Mortgage rates fell quickly after the Fed's announcement Wednesday that it would be getting back into the bond-buying business, big time – which could take rates even lower.
The average rate on the popular 30-year fixed, which had been sitting for days at 4.40 percent, fell sharply to 4.34 percent, according to Mortgage News Daily. That is the lowest in over a year and 19 basis points lower than a year ago. The rate had surged to over 5 percent at the start of November, which caused home sales to fall sharply in December and January.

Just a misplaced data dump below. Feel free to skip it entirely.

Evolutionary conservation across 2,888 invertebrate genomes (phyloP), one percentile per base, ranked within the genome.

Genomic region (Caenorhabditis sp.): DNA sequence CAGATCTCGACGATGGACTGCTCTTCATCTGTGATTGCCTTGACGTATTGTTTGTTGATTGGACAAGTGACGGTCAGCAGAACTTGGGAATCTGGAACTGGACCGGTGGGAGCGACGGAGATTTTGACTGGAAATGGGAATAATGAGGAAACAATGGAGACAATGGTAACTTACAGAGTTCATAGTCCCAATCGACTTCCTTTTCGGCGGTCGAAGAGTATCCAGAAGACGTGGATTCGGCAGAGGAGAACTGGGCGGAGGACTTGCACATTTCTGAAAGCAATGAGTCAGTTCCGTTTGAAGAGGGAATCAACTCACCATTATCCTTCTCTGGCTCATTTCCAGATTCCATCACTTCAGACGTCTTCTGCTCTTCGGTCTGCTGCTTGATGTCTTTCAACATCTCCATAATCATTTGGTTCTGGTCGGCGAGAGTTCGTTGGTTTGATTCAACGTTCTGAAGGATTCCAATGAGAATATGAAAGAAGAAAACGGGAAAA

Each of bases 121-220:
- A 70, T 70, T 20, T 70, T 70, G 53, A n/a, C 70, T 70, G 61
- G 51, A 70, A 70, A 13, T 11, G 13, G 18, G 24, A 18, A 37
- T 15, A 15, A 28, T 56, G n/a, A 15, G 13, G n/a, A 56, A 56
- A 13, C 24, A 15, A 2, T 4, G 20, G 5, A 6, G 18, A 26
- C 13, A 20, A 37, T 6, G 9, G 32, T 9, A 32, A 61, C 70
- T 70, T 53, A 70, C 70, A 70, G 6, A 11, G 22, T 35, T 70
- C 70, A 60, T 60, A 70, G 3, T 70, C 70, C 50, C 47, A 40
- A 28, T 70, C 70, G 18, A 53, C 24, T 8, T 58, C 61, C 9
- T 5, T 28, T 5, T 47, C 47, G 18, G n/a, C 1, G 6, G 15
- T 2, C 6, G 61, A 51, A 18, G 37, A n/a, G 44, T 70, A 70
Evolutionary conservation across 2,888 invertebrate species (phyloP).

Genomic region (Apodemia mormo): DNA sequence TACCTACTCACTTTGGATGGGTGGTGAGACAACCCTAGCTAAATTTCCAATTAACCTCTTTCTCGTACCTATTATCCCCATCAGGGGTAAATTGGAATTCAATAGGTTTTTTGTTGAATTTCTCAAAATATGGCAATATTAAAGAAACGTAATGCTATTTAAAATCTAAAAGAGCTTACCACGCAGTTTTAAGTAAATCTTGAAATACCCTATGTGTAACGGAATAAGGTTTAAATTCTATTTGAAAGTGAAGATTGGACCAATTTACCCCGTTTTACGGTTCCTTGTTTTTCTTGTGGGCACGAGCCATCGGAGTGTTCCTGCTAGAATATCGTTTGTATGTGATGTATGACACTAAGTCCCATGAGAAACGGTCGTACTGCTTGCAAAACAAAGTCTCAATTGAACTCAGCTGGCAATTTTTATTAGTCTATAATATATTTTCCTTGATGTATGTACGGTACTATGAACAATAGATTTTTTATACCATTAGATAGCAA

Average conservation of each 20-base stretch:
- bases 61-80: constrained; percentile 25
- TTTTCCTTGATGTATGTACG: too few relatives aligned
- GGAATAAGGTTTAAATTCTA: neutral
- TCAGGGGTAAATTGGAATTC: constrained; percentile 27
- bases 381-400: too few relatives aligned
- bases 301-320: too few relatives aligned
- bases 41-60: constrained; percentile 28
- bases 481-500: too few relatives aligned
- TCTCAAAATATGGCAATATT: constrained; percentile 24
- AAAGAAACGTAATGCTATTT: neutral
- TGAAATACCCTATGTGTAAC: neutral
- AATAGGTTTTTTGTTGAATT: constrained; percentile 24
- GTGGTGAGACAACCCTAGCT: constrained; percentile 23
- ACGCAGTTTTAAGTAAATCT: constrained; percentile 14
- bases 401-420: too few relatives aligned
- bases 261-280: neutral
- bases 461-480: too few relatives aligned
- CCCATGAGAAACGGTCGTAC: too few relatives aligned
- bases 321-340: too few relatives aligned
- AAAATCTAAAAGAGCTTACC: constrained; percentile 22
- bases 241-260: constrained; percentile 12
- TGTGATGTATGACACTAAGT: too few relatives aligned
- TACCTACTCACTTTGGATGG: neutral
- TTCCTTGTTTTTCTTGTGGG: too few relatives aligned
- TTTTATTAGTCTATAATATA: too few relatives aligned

The move in mortgage rates followed Fed Chairman Jerome Powell's announcement that the central bank would end the so-called runoff of bonds from its balance sheet sooner than most expected. That caused the yield on the 10-year Treasury to tumble. Mortgage rates loosely follow that yield.
"This is about as big of a change as anyone expected. It means the Fed will be buying more bonds more quickly," wrote Matthew Graham, chief operating officer of Mortgage News Daily. "And bond buying results in lower rates, all other things being equal."